ALBUQUERQUE, N.M. — University of New Mexico officials will consider raising tuition or fees by a little more than $100 for about 17,000 students to help pay for the school’s online learning system by fall 2016.
Members of the university’s financial and enrollment teams presented that plan at the regent’s finance subcommittee Thursday morning.
Currently, students who take an online course pay an additional $33-per-credit hour when taking classes that are exclusively online. A normal class is three credit hours, which translates to a $99 fee. For a student taking a normal course load of 15 credit hours, that means roughly $500 in additional fees for those exclusively online. And that’s a problem for the university as it tries to compete with neighboring universities for students who take classes solely online. Roughly 2,000 students only take online classes and another 5,000 to 7,000 take at least one online class.
The new plan calls for charging $10-per-credit hour for online classes. To make up for the lost funding, undergrad students taking 15 credit hours would be charged an additional $107 in fees, a 14 percent increase from the current $750-per-semester. Those fees provide funding for bond projects and upkeep for the student health center, student government and athletics among others. Under the new plan, fees would go down or remain the same for about 10,000 students, and would go up for 17,000 students.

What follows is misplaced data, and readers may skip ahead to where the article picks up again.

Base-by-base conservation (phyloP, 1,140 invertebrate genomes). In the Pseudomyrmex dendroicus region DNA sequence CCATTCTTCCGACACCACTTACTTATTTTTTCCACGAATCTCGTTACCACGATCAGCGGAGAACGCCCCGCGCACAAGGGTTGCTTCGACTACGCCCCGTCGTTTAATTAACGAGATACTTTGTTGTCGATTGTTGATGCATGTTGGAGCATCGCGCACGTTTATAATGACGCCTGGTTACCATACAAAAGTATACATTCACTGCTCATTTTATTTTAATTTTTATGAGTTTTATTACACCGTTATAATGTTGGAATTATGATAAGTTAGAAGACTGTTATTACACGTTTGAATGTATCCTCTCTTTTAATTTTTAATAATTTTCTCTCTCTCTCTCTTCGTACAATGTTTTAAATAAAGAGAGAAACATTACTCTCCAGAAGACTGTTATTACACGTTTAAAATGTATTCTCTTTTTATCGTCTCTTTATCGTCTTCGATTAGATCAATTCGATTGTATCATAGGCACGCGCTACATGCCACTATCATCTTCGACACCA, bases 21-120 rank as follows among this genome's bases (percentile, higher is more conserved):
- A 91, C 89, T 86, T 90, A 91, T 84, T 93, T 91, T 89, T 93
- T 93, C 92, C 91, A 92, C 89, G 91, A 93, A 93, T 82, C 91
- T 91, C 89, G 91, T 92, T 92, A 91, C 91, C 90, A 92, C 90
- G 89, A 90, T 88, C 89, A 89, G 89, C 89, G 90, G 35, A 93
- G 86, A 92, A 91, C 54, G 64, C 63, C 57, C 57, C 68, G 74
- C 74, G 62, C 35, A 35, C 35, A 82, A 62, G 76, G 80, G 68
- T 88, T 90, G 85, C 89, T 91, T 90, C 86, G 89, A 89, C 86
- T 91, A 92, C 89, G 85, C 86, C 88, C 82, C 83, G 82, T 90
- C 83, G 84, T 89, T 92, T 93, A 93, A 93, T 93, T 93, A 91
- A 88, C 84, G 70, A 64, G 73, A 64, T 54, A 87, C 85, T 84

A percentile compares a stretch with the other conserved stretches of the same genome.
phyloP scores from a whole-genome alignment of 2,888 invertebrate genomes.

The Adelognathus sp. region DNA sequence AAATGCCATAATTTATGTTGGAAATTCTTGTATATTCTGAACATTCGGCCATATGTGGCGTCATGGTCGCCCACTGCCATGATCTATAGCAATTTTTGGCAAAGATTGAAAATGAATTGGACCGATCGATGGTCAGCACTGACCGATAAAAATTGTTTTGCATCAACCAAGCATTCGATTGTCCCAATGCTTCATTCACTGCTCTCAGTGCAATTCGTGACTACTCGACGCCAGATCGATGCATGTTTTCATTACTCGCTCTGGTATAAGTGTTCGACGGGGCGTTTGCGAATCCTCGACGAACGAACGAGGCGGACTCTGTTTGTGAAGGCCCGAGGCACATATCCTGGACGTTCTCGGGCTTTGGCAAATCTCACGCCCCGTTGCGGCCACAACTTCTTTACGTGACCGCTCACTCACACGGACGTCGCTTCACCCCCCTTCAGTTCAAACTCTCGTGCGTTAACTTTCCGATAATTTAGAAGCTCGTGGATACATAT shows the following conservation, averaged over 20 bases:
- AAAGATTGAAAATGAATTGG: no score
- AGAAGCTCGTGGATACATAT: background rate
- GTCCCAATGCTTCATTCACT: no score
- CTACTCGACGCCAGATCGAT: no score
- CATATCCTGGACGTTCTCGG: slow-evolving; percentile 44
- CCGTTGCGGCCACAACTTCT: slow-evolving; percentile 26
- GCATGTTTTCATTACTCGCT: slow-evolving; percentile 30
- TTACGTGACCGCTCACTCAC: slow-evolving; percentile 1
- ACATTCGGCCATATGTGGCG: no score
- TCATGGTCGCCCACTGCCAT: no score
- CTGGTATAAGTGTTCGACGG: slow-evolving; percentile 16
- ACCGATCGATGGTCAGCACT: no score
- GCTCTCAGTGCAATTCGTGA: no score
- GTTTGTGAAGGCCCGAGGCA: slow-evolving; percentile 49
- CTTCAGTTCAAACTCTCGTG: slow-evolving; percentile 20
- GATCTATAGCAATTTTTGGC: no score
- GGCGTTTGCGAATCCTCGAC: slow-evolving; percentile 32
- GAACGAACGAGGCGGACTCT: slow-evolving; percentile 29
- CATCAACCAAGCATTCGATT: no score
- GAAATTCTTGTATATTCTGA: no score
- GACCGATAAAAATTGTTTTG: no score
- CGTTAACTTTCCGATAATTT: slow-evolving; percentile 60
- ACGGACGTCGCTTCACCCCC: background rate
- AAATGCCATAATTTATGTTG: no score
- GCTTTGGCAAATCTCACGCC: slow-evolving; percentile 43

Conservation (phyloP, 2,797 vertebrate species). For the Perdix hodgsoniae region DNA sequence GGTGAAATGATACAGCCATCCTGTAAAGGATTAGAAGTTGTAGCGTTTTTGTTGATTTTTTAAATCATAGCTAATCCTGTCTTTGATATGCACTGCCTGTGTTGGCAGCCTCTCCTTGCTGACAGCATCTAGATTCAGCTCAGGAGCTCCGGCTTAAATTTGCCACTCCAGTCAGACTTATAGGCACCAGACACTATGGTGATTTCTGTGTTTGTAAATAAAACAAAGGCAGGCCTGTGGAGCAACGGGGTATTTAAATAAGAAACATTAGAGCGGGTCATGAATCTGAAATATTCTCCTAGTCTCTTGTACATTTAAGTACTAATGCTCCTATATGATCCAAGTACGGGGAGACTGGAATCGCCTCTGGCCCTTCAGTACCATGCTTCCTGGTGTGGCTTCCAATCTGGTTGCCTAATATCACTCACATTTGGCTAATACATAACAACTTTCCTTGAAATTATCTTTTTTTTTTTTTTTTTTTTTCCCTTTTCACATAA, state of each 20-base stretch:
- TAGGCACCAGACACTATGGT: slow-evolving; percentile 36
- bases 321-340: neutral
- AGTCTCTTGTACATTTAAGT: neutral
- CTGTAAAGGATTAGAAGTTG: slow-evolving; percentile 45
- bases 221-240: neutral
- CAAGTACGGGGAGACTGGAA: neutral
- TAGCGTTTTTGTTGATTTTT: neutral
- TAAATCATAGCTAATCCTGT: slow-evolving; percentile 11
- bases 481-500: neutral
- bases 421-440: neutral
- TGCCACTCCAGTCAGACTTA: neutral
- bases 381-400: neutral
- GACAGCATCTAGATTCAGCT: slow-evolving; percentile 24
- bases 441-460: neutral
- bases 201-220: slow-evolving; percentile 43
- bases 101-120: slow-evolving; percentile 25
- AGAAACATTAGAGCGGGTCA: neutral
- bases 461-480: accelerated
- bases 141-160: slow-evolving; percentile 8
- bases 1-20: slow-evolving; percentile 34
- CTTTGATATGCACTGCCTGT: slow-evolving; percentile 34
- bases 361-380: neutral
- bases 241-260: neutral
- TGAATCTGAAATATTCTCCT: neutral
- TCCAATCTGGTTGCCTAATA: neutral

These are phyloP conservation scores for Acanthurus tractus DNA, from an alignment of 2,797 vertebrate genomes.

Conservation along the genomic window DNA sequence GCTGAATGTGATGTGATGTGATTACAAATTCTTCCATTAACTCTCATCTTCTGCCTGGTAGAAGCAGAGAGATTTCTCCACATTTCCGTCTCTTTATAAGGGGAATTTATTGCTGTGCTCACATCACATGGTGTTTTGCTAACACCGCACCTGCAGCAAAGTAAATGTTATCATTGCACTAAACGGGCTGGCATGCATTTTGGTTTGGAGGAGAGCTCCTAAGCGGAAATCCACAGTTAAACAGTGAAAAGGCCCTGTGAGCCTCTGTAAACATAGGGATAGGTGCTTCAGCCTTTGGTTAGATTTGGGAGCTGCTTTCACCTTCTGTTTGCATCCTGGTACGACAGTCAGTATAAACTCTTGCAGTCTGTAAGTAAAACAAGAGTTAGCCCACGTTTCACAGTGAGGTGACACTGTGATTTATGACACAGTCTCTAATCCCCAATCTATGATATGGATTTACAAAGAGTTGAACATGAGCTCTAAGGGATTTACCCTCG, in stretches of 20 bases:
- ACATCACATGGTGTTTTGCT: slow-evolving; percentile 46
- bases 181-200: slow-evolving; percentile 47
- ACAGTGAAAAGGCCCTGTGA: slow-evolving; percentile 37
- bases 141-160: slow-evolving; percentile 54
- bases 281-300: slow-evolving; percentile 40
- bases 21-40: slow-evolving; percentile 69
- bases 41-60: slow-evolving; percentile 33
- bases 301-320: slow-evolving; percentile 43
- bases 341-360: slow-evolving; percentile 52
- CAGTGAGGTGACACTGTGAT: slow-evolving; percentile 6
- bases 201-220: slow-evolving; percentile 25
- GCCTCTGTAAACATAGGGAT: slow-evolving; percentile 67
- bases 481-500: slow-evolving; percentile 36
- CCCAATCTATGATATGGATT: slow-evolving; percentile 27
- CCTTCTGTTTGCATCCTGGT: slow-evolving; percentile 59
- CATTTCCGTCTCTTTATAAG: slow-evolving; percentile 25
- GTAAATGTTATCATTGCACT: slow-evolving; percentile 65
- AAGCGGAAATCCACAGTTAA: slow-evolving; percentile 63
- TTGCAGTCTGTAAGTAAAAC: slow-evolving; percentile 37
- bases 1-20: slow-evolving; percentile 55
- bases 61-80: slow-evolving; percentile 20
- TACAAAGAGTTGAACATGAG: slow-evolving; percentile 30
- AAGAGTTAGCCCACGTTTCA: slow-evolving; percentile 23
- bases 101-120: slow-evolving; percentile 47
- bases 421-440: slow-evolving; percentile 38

Chaouki Abdallah, the university’s provost, said this plan isn’t a fee increase, and is revenue neutral for the university. Rather, the plan calls for traditional students to help cover the online expenses while decreasing expenses for students taking online classes exclusively.
The potential higher student costs also would come at a time when lawmakers want to drop the statewide funding for higher education from $848.5 million to $845.4 million, a $3.1 million cut. For UNM, that means $1.39 million fewer dollars than originally projected. Last year, UNM received about $325 million of its $2.8 billion budget from the Legislature. President Bob Frank has also said he would cut 100 positions to counteract declining tuition revenue.
Students also could be paying more in student fees starting the fall 2016 semester to fund several bond-related projects, such as renovations to Johnson Gym. The regents will approve the final budget later this year.
Currently, about two in three students use UNM’s online course system for their classes. A little less than one in five take classes exclusively online, but this population, Abdallah argued, inequitably shored up the cost of online learning.
Students representatives say they would prefer the university roll the online class fees into tuition. Jenna Hagengruber, president of the undergraduate student government, said online instruction is part of most classes, and including that cost in tuition shows Internet as a necessity.
And many scholarships, such as the lottery scholarship, cover portions of tuition and not fees. The president of the graduate student body Texanna Martin said she takes an online class, and that additional $100 comes from her pockets. If it was a tuition expense, she wouldn’t have to pay it.
A tuition increase means the university pays more for graduate assistants’ tuition costs and in setting aside funds for low-income students. The regents didn’t make any decisions on Thursday, but Vice President Robert Doughty said he was hesitant to raise tuition costs.
“We would need to see an exact number before we go any further,” he said.
The regents agreed to raise tuition by 3 percent in April 2015 with the promise of not raising tuition by more than 3 percent annually.